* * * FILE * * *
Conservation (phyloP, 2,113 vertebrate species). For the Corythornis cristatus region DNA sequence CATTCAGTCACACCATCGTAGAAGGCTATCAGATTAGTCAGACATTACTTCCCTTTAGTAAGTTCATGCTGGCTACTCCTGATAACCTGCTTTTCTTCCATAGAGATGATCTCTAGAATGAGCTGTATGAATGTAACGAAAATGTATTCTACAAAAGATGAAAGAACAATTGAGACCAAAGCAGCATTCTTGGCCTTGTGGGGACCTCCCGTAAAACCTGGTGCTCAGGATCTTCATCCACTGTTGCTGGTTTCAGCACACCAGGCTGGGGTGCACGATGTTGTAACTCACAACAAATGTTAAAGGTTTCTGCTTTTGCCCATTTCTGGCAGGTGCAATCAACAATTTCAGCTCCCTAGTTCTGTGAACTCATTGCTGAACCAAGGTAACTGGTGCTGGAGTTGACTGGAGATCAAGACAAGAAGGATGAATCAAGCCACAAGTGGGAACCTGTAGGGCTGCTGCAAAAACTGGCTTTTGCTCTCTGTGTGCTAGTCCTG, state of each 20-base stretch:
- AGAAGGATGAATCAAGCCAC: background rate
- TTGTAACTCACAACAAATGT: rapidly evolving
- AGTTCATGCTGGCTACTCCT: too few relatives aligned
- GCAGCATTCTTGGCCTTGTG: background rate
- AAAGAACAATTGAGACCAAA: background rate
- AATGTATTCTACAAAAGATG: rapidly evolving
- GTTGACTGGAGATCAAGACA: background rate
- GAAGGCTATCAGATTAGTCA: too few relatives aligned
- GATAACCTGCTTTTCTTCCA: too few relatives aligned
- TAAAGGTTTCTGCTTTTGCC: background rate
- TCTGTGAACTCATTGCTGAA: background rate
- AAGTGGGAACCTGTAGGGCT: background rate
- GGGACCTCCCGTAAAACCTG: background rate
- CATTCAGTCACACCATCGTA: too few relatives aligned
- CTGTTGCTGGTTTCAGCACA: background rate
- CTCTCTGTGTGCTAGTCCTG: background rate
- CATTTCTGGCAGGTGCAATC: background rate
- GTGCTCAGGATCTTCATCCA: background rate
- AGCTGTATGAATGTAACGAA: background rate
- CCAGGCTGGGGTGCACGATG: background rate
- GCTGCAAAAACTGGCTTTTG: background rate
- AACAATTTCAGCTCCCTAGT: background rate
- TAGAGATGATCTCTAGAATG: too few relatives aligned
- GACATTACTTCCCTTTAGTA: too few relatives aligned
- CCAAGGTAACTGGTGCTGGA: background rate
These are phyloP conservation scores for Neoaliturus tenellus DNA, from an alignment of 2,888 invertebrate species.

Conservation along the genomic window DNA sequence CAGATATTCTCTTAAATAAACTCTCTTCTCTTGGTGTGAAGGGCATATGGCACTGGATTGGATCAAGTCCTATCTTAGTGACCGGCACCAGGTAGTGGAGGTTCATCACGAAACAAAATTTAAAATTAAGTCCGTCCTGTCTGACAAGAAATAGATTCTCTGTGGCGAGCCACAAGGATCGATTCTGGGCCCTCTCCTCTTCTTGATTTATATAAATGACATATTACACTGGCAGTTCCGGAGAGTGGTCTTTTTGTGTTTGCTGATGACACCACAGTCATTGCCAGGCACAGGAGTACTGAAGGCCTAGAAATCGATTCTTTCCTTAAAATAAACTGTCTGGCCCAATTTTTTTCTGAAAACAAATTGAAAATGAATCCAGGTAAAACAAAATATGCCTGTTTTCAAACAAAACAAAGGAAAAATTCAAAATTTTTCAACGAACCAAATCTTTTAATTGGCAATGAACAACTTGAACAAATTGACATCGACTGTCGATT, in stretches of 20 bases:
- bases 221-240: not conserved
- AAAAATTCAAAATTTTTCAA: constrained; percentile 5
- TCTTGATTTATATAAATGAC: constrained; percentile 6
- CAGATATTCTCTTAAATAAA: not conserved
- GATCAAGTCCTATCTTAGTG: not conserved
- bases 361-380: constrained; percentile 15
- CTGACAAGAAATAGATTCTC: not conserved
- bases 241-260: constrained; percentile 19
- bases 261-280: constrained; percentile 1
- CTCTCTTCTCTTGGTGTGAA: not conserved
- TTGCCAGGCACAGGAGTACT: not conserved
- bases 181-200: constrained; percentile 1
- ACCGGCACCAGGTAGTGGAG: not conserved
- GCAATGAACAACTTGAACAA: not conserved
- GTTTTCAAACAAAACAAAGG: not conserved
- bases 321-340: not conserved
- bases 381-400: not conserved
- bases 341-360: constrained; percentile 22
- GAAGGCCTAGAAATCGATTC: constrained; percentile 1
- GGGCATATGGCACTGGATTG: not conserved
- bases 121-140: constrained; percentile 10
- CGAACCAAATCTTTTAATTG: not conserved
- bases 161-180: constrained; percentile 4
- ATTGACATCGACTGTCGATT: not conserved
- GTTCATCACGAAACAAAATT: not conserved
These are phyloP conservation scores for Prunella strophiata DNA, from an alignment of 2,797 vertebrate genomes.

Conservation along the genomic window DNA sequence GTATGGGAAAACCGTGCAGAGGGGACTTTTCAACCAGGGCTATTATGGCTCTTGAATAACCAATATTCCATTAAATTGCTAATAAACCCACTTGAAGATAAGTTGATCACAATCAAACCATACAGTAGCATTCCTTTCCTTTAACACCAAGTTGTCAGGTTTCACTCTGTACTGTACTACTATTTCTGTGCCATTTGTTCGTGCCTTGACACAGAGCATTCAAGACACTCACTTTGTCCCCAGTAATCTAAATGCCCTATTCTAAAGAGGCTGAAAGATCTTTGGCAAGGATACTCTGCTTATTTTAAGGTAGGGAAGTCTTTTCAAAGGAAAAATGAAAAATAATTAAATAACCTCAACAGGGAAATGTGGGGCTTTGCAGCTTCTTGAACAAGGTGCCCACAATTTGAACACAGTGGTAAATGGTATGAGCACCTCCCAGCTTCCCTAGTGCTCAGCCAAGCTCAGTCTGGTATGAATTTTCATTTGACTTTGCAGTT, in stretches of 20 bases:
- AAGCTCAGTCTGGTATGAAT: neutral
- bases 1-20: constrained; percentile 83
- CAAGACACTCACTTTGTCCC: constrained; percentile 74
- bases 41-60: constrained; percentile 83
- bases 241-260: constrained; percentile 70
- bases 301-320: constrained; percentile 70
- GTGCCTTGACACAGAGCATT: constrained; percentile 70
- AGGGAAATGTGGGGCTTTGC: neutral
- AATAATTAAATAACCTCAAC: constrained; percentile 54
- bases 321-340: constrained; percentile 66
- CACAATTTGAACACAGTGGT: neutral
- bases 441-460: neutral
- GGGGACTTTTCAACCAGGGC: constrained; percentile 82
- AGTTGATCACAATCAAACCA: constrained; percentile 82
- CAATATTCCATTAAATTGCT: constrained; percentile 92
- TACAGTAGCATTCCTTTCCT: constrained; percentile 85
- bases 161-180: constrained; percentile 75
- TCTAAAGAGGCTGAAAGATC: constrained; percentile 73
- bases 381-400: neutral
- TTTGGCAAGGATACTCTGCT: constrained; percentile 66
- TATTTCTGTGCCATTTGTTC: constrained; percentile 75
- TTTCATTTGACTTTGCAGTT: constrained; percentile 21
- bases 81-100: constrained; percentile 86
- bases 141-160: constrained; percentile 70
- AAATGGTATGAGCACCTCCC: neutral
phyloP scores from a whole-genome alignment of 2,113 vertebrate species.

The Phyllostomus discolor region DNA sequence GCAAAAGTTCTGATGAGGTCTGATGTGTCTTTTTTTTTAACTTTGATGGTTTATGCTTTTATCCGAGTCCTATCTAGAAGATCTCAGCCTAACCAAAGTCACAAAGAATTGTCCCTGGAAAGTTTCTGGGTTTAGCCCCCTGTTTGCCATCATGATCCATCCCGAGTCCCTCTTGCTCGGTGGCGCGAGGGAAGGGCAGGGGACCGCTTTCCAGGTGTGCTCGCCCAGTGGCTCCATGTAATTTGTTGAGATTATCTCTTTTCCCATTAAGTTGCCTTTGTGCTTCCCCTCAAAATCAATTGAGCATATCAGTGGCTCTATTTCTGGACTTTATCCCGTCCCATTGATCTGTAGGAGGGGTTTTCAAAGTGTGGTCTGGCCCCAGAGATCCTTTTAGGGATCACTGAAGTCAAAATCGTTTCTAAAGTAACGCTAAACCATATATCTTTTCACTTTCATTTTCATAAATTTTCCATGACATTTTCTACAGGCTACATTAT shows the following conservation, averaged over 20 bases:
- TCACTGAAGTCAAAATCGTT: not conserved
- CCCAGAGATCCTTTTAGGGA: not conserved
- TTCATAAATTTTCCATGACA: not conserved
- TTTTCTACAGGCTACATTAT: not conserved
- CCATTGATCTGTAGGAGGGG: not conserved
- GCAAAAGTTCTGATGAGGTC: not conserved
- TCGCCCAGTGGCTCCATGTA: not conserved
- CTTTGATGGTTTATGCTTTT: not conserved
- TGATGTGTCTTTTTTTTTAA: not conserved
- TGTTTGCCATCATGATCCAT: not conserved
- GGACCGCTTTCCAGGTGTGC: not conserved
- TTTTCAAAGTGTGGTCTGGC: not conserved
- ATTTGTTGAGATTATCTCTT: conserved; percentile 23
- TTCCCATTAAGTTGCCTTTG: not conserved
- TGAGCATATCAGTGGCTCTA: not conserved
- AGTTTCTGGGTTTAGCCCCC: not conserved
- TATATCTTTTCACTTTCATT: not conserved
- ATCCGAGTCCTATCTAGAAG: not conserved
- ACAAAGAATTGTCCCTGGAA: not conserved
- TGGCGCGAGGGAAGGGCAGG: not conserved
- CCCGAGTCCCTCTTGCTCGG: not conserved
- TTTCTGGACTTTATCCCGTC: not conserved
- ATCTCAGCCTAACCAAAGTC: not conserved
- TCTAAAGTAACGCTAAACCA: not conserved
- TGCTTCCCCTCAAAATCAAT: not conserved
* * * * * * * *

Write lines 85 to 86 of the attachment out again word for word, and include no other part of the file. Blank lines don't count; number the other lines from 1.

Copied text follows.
- TTCATAAATTTTCCATGACA: not conserved
- TTTTCTACAGGCTACATTAT: not conserved